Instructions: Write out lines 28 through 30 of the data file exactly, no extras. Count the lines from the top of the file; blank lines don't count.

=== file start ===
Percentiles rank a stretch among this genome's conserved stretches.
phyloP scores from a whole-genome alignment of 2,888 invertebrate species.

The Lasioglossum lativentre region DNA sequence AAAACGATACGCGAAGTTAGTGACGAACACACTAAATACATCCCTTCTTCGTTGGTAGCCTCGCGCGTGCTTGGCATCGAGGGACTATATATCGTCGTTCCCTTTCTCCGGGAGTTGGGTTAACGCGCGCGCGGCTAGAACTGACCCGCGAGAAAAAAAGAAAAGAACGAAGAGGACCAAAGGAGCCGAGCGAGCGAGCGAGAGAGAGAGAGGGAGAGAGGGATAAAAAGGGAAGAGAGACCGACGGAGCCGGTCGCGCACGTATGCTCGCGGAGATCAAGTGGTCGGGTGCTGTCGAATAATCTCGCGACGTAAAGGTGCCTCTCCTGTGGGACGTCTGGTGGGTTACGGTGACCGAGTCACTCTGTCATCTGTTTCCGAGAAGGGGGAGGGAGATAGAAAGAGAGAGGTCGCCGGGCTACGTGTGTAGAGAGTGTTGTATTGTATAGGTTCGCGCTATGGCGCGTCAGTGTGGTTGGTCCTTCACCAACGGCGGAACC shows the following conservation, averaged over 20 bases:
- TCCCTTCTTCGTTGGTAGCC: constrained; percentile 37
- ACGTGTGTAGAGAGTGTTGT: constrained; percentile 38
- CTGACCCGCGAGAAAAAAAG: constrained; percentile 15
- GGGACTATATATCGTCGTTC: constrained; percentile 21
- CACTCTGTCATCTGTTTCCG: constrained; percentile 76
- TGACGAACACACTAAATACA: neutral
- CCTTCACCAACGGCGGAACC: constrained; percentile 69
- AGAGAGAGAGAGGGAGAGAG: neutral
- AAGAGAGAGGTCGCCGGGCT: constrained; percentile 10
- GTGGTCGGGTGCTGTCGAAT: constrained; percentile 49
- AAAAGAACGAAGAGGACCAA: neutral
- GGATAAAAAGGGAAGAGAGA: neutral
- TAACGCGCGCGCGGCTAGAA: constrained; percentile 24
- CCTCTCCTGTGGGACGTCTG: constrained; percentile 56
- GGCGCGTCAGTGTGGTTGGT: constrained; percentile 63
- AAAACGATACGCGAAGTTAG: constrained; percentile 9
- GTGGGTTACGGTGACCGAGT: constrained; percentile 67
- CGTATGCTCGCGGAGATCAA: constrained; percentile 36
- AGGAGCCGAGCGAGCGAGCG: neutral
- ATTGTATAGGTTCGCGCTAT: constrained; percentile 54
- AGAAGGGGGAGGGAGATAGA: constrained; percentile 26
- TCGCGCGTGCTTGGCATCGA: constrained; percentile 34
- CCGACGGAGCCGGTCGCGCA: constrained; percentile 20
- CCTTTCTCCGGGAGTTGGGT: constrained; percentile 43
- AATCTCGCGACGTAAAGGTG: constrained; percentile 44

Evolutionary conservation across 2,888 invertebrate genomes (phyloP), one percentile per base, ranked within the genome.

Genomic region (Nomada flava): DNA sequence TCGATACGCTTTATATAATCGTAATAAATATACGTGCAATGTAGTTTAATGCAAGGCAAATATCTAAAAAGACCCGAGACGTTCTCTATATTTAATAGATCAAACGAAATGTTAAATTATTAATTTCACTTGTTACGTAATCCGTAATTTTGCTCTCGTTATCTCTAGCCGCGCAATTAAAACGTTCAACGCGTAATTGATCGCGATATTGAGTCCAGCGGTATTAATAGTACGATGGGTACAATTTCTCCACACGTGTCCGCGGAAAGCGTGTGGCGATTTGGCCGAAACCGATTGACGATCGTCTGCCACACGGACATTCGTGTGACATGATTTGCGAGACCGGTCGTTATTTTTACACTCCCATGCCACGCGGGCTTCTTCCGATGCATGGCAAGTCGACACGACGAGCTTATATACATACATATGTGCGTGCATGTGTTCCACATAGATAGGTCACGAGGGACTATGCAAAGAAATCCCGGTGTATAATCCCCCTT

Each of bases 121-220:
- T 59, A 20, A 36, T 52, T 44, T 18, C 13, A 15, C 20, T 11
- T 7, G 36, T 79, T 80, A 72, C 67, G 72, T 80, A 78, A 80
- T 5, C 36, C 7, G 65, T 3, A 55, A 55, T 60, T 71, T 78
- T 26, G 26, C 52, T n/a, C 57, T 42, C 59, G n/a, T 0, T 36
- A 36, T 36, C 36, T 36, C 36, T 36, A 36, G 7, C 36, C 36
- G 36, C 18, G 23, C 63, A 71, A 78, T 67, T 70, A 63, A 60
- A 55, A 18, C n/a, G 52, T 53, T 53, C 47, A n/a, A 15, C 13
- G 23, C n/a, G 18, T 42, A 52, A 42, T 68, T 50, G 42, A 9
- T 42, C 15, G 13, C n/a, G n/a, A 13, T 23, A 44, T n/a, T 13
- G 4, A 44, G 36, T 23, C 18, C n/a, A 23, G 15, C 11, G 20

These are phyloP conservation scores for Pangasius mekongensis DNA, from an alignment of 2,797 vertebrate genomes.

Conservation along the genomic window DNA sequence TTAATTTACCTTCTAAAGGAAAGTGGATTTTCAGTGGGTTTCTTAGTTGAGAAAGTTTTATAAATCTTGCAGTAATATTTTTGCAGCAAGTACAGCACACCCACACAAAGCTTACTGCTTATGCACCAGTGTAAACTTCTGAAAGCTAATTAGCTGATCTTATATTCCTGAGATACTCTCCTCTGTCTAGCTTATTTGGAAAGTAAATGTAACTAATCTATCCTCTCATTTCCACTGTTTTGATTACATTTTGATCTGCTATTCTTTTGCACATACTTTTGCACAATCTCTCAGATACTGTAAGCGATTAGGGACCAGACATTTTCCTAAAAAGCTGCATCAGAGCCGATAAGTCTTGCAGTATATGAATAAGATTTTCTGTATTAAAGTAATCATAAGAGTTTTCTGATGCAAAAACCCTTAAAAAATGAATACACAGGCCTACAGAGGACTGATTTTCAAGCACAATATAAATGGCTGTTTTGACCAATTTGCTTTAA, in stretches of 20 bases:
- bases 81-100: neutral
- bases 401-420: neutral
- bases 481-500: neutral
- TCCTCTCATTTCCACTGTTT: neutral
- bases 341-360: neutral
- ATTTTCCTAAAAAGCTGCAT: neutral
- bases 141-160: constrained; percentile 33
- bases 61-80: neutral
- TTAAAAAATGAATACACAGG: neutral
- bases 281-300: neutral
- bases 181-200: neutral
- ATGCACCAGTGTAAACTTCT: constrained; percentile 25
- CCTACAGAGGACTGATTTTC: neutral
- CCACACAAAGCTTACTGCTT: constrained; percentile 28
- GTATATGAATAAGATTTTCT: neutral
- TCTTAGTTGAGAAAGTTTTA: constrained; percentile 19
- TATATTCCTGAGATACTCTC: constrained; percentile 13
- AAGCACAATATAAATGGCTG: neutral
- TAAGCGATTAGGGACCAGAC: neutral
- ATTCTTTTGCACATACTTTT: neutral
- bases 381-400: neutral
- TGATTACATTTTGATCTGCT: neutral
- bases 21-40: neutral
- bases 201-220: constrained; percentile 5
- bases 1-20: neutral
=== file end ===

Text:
- AATCTCGCGACGTAAAGGTG: constrained; percentile 44

Evolutionary conservation across 2,888 invertebrate genomes (phyloP), one percentile per base, ranked within the genome.

Genomic region (Nomada flava): DNA sequence TCGATACGCTTTATATAATCGTAATAAATATACGTGCAATGTAGTTTAATGCAAGGCAAATATCTAAAAAGACCCGAGACGTTCTCTATATTTAATAGATCAAACGAAATGTTAAATTATTAATTTCACTTGTTACGTAATCCGTAATTTTGCTCTCGTTATCTCTAGCCGCGCAATTAAAACGTTCAACGCGTAATTGATCGCGATATTGAGTCCAGCGGTATTAATAGTACGATGGGTACAATTTCTCCACACGTGTCCGCGGAAAGCGTGTGGCGATTTGGCCGAAACCGATTGACGATCGTCTGCCACACGGACATTCGTGTGACATGATTTGCGAGACCGGTCGTTATTTTTACACTCCCATGCCACGCGGGCTTCTTCCGATGCATGGCAAGTCGACACGACGAGCTTATATACATACATATGTGCGTGCATGTGTTCCACATAGATAGGTCACGAGGGACTATGCAAAGAAATCCCGGTGTATAATCCCCCTT